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London Theatre Reviews



Despite abundant artistry, this immersion course can be disheartening.

The opportunity to spend an entire day submerged in Chekhov might sound like a dream come true, but you’d be wise to take into account the playwright’s fascination with suicide. Threatened, contemplated, carried out … The option of self-offing looms large during these early plays –Platonov, Ivanov and The Seagull – reprised in rep by the Chichester Festival Theatre. Even given the lively adaptations provided by acclaimed playwright David Hare, the trio as marathon may amount to too heavy a dose. Emerging in the dark onto the Waterloo Bridge, you may find yourself reassessing its height and survivability.

The earliest play, Platonov (1881), survives as a serial reworking of a student effort titled “Play Without a Title,” which would have run seven hours had anyone been willing to take it on. Instead, it made delayed debuts in theatres across Europe and Scandinavia. In Hare’s hands, it’s startlingly fresh, and – at roughly three hours – relatively fleet, thanks in large part to James McArdle’s charismatic performance in the title role. This country schoolteacher, hailed by his provincial peers as the “only interesting man in the region,” is catnip to the women in his orbit: for starters, his put-upon wife Sasha Ivanovna (Jade Williams), newly delivered of a son; slumming recent widow Anna Petrovna (Nina Sosanya); and even mousy, uptight science nerd Maria Grekova (Sarah Twomey), who does her best to appear appalled at his teasing overtures. The whole roundelay can’t help but end badly, but meanwhile we get to savor Tom Pye’s extraordinarily atmospheric set, equipped with wadeable bogs and a realistic oncoming train (effective light and sound by Mark Henderson and Paul Groothuis, respectively).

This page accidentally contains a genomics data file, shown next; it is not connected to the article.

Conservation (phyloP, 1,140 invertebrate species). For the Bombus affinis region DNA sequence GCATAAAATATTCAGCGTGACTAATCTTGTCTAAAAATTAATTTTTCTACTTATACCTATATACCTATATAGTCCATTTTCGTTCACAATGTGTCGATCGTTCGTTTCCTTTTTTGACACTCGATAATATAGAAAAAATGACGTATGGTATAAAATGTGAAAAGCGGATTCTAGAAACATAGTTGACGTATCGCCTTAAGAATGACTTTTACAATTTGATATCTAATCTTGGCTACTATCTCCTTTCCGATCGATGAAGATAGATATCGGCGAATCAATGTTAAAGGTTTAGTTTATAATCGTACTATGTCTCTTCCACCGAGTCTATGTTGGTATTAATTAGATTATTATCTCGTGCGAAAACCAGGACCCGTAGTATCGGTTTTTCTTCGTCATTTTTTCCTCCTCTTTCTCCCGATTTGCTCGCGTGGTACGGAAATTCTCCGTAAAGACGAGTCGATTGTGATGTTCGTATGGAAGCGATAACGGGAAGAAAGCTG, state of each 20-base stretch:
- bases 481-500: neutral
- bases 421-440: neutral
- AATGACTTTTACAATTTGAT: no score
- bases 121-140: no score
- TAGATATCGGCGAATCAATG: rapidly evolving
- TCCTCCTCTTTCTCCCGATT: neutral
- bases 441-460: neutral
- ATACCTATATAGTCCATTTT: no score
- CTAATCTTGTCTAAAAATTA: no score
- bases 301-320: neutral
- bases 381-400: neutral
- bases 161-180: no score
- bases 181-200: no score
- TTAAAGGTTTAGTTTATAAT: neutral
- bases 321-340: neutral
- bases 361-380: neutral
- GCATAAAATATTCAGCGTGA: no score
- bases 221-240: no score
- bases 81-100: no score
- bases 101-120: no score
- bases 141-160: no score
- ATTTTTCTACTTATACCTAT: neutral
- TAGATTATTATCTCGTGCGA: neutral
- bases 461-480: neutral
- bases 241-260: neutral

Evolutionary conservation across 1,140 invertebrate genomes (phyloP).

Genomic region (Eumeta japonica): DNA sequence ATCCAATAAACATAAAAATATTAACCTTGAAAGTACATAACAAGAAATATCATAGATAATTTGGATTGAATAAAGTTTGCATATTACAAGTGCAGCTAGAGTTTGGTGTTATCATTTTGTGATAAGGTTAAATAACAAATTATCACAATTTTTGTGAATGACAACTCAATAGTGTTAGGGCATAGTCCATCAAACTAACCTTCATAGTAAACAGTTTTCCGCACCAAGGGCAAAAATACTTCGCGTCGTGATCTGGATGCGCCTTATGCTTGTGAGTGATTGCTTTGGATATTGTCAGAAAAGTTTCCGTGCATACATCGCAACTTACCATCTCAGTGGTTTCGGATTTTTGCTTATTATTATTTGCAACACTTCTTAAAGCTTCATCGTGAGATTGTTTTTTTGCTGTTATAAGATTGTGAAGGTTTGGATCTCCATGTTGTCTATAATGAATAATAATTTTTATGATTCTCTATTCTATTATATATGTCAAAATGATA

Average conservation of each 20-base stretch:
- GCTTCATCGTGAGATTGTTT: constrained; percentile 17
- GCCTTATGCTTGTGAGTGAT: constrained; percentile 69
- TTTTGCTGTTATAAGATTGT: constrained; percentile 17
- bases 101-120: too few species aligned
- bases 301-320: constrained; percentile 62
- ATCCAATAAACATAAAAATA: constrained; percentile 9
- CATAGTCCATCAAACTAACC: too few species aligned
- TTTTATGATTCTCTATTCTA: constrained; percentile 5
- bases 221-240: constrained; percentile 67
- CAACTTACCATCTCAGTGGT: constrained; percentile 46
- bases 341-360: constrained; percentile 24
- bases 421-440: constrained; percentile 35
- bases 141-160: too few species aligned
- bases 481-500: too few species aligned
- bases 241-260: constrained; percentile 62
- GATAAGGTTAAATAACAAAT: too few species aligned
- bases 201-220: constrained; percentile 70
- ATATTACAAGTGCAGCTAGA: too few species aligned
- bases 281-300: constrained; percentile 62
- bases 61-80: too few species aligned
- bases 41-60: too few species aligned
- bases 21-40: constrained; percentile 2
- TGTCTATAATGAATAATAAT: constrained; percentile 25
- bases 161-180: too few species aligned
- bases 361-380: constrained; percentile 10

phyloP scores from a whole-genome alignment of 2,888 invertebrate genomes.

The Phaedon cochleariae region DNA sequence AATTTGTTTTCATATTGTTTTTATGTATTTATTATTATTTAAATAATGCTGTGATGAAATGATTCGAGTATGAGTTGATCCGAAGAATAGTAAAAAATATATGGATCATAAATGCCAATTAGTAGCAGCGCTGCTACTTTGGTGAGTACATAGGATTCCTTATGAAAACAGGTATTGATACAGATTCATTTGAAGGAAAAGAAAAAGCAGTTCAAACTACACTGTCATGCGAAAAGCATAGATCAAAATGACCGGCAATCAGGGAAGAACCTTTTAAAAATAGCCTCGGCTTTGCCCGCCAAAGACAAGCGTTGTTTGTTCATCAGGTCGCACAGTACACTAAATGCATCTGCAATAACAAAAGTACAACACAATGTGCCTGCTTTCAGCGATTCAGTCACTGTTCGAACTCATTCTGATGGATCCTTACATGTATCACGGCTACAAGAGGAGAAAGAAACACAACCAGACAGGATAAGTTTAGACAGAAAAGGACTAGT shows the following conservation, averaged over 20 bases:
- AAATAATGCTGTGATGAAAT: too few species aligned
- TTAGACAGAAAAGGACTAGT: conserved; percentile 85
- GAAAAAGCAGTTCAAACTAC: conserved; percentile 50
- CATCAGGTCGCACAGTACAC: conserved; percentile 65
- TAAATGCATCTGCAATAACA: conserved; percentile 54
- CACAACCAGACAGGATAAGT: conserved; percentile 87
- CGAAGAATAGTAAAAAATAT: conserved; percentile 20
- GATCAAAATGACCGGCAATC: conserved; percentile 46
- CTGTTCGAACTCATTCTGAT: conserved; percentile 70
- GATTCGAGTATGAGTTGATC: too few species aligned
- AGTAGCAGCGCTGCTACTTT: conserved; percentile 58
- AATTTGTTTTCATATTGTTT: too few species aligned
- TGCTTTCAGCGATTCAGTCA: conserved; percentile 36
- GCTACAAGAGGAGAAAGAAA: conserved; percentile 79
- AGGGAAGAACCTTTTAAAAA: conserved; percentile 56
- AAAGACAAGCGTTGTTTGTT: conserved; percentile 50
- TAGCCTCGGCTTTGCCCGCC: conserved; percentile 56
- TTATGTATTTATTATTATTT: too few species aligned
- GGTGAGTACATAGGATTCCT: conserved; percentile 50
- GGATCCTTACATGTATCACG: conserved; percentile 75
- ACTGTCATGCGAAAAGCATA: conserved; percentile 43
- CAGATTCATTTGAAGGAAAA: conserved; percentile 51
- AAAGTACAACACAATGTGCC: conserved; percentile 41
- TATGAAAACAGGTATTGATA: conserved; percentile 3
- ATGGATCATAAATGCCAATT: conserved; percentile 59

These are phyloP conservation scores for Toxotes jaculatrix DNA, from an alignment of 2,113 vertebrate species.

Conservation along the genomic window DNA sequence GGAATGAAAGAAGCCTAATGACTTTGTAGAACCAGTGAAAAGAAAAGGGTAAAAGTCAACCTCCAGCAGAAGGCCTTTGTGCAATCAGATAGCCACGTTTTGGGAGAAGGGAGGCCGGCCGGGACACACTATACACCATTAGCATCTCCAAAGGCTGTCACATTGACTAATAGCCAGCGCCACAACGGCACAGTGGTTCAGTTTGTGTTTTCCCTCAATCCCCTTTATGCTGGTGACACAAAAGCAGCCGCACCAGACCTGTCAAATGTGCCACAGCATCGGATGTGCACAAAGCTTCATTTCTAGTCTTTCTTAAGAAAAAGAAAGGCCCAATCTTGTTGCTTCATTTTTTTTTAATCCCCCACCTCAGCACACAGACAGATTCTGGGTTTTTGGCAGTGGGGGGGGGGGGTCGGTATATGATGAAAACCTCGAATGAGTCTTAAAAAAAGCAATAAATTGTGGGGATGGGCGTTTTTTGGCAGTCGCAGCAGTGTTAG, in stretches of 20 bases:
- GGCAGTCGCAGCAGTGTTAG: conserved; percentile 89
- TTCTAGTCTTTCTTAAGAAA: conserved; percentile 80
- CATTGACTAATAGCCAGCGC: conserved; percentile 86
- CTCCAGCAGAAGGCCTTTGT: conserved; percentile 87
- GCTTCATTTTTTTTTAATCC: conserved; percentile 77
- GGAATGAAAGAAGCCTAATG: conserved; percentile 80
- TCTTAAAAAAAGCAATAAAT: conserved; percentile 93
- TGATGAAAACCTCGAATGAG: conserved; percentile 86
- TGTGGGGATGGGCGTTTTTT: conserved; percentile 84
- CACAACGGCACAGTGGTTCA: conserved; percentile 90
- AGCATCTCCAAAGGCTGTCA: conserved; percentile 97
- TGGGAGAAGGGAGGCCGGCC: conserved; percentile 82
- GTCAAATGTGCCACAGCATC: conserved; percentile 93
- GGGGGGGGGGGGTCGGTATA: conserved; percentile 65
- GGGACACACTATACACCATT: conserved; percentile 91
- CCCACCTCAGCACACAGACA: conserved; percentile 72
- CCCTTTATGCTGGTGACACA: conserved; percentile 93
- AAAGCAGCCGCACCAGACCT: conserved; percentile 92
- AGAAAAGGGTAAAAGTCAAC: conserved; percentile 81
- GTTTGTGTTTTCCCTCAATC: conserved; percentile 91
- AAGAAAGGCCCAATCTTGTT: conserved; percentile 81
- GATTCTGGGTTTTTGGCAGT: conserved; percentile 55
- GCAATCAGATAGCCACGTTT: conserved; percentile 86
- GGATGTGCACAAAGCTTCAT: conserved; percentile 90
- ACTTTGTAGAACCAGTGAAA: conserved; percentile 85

The same set morphs adroitly into the office and drawing room of Ivanov (1887), Chekhov’s first play to be produced. He braided into it some of his own life experiences to date. We view Nikolai Ivanov, a petty regional administrator, through the eyes of an impassioned young doctor (by this point Chekhov had been practicing for a couple of years) disgusted with Ivanov’s repugnance for his dying wife; she is Jewish, and Ivanov has belatedly awakened to his own latent but virulent anti-Semitism. (Chekhov himself, in his mid-20s, had undertaken a secret engagement to a young Jewish woman; in a letter written at the time he was chivalrously vague as to who broke it off.) When Ivanov at length emerges from his persistent depression sufficiently aroused to burst out in derogatory invective, the audience inevitably gasps. Unfortunately Geoffrey Streatfeild’s portrayal up to that point is so doggedly morose, onlookers may find themselves dragged down along with him into the murky depths. At least there are some comic country society types on hand – notably, Beverley Klein as a flamboyant “old bat” – to provide intermittent amusement.

It makes no sense why Ivanov’s new love interest, the young and virginal Sasha (wide-eyed Olivia Vinall), would take the slightest interest in this sour, mopey dullard. Vinall resurfaces in The Seagull (1894) to play starry-eyed Nina, and it’s a pity that – under Jonathan Kent’s otherwise deft direction – she opts to tackle that iconic post-breakdown cri de coeur (in Hare’s rendition, “I’m the seagull, No, that’s not right”) with a physical routine better suited to the Three Stooges. Compensatorily, Joshua James as the inept, aspiring young writer Konstantin is superb – convincingly green and gung-ho at the outset (while employing no juvenile usual tricks) and devastatingly somber in his adult guise. It’s Konstantin’s story that’s likely to break your heart, as perhaps Chekhov intended.